Norman Solomon: Whether or not Obama’s vicious assault on Social Security is successful, it has already jolted an unprecedented number of longtime supporters. It should be the last straw, suffused with illumination.
Mark Naison: As high-stakes tests have proliferated in our public schools, and are increasingly used as the basis of closing schools and firing teachers, more and more people despair of challenging policies that have bi-partisan support, are championed by the media, have the nation’s economic elite pressing for their implementation.
Robert Fuller: Religious ideals, decoupled from political pressure, have seldom been enough to prevent predation or to arrest the cycles of vengeance that tend to ensue.
John Peeler: An agonizing series of missteps by U.S. troops in Afghanistan show us how precarious is our hold there, reinforcing the idea that we just don’t belong there, that we don’t respect the Afghani people.
Randy Shaw: Barack Obama’s campaign has lots of money, but there is no way it could match Romney’s success at getting this base to align with the President.
Ivan Eland: The U.S. occupation has grown so unpopular in Iraq that those same receptive Iraqi politicians, including Prime Minister Nouri al-Maliki, are scared to publicly advocate a long-term U.S. military presence.
Gareth Porter: The Obama administration has relied heavily, of course, on the widespread impression that the Taliban regime was somehow mixed up with Osama bin Laden’s plotting the 9/11 attacks.
Rebecca Griffin: Unfortunately, the president’s plan allows the war to last indefinitely and leaves in place almost twice as many troops as when he came in office. The American and Afghan people will pay the price for prolonging this disastrous policy.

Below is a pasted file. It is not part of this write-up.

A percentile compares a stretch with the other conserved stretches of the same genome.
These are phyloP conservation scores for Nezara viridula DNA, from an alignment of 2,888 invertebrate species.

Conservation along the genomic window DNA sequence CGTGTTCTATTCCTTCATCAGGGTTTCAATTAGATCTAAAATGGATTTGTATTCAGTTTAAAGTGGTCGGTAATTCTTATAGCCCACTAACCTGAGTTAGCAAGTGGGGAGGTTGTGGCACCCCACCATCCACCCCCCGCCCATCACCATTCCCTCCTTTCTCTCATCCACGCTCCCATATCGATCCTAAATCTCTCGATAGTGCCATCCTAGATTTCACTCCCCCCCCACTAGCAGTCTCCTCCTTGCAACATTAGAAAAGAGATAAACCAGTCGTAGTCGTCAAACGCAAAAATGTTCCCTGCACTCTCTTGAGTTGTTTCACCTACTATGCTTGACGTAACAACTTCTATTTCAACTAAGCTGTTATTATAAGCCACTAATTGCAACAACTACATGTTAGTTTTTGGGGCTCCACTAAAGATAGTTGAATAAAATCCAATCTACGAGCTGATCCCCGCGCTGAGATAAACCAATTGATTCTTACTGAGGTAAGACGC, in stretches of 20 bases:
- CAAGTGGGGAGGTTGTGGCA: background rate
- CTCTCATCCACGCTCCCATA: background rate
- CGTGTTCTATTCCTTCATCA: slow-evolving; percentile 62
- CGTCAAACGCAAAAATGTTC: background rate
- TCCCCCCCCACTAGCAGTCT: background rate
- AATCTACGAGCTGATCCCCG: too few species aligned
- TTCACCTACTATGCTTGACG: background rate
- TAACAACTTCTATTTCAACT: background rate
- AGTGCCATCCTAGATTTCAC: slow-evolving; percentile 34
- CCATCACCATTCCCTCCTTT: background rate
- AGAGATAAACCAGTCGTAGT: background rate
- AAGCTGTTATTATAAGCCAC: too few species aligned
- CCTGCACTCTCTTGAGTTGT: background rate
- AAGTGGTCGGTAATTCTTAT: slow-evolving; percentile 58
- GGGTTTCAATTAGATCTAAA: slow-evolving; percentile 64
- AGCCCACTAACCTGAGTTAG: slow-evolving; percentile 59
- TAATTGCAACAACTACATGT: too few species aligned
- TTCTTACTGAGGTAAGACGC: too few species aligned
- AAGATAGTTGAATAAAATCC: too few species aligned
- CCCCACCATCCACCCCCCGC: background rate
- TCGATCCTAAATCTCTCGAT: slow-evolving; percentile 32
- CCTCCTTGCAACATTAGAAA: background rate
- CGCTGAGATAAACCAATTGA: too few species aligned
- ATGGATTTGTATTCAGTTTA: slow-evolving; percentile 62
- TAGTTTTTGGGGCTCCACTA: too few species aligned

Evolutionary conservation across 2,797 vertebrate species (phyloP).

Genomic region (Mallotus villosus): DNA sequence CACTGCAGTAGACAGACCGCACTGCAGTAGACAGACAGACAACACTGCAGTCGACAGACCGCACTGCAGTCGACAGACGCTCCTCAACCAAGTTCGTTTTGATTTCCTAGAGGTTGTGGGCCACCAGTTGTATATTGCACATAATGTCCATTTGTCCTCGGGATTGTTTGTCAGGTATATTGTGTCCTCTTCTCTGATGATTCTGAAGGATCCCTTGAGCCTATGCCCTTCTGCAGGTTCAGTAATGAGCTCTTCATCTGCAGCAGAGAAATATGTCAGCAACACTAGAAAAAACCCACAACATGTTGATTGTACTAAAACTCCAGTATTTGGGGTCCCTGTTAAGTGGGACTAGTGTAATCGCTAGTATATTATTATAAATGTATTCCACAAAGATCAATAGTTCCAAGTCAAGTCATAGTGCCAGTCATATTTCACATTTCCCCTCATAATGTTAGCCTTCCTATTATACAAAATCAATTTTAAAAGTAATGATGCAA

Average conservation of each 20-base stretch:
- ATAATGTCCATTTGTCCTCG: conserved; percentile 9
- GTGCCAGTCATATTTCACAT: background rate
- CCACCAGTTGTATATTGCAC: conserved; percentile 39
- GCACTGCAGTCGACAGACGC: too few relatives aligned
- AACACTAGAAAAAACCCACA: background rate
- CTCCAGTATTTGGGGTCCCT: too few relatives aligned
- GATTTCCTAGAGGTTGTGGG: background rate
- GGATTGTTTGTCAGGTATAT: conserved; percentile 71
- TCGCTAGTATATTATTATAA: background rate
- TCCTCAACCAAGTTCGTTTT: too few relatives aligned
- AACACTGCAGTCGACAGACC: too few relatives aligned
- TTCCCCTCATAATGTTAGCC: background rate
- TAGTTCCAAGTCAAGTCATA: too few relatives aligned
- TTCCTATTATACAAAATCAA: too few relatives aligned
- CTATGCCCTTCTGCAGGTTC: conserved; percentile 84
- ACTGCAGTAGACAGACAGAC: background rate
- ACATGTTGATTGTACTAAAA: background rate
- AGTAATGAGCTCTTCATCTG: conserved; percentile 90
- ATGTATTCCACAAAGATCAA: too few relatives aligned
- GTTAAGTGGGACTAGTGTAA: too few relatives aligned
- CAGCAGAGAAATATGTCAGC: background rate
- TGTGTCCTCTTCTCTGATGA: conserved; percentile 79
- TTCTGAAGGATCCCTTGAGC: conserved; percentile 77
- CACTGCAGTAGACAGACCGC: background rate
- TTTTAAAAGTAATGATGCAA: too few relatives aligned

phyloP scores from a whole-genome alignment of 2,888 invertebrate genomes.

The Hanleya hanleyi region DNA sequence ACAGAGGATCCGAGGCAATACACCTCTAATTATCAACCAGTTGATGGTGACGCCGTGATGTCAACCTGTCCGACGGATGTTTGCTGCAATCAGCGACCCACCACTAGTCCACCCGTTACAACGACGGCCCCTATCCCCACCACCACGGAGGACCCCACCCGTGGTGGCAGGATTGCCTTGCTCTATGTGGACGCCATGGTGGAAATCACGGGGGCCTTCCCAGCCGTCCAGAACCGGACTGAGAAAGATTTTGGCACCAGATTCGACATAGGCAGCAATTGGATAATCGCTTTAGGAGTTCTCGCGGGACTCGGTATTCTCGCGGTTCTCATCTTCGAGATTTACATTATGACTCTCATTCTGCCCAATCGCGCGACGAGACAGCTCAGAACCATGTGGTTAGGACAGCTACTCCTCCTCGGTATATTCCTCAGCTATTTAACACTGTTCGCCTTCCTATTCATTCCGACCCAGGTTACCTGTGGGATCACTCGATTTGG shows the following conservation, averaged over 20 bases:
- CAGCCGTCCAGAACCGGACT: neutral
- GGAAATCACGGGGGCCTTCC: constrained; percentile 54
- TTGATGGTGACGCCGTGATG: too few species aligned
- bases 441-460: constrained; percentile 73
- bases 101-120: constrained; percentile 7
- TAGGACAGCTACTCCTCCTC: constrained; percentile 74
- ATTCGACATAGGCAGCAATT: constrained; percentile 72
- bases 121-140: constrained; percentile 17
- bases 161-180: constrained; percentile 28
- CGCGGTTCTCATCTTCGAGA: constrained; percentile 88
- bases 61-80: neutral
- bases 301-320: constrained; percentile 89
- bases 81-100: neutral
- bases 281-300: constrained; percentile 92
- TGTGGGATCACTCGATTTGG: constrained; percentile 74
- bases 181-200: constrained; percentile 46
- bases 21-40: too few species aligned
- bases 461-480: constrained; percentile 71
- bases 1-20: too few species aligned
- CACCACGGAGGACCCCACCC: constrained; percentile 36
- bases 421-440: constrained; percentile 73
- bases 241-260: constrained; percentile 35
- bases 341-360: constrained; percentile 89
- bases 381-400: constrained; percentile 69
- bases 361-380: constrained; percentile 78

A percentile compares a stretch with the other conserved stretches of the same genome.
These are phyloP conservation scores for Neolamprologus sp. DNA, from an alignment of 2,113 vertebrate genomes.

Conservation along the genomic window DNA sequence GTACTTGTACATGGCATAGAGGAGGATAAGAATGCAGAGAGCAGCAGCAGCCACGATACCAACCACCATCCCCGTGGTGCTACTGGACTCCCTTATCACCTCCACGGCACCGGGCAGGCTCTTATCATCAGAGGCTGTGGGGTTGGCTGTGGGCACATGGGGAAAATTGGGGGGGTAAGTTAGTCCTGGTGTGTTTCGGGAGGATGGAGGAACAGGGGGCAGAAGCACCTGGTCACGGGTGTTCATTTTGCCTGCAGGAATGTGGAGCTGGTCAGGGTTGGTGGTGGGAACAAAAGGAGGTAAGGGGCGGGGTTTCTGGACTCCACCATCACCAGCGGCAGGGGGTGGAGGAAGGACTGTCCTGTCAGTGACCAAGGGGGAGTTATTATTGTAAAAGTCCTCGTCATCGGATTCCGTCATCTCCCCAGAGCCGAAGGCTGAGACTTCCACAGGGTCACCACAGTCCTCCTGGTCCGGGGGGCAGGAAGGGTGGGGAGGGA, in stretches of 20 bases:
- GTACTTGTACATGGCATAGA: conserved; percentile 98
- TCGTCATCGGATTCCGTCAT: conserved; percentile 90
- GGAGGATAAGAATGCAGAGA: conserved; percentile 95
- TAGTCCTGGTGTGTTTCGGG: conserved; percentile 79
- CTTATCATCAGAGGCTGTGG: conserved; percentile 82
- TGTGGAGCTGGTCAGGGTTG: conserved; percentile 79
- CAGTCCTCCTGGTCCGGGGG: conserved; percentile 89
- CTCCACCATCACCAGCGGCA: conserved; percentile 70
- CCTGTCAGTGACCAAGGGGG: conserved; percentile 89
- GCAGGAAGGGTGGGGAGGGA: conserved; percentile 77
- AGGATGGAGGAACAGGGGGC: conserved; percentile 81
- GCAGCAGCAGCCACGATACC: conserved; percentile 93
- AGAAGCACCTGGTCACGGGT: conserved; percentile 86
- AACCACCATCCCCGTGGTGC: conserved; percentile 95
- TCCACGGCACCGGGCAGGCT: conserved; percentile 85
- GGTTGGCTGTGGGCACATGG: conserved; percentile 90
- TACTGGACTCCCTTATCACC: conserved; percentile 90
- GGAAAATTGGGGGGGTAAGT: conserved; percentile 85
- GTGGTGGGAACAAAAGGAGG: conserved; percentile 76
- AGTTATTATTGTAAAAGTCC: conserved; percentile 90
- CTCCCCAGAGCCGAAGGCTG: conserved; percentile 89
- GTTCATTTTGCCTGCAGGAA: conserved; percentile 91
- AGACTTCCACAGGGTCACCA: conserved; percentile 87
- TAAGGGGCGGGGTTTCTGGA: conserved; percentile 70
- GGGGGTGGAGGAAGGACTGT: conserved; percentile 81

Jim Fuller: Rather than being genuine political liberals and/or progressives, those self-deluding, unquestioning Obama supporters are far more closely related to the members of the various Tea Party organizations than they are to anyone on the political left.
David Swanson: The most silvery of possible silver linings here may lie in the possibility of a reborn peace movement. George W. Bush’s new memoir actually reveals the surprising strength the peace movement had achieved by 2006.
Ivan Eland: Most analysts believe that the U.S. government will renegotiate the status of forces agreement with any new Iraqi government—making the heroic assumption that there is a new Iraqi government by next year—to leave some forces permanently in that country.
Norman Soloman: And if, these days, “U.S. troops in the field” are not as inclined to express “frustration at having to fight a war without sufficient resources,” the latest boosts of Pentagon outlays for war in Afghanistan merely reflect the unhinged escalation of a war effort that should not exist.
Ivan Eland: The only solution is to cut the U.S. losses and leave Afghanistan for good. The good news is that removal of U.S. occupation forces from a Muslim land might actually reduce blowback anti-U.S. terrorism around the world.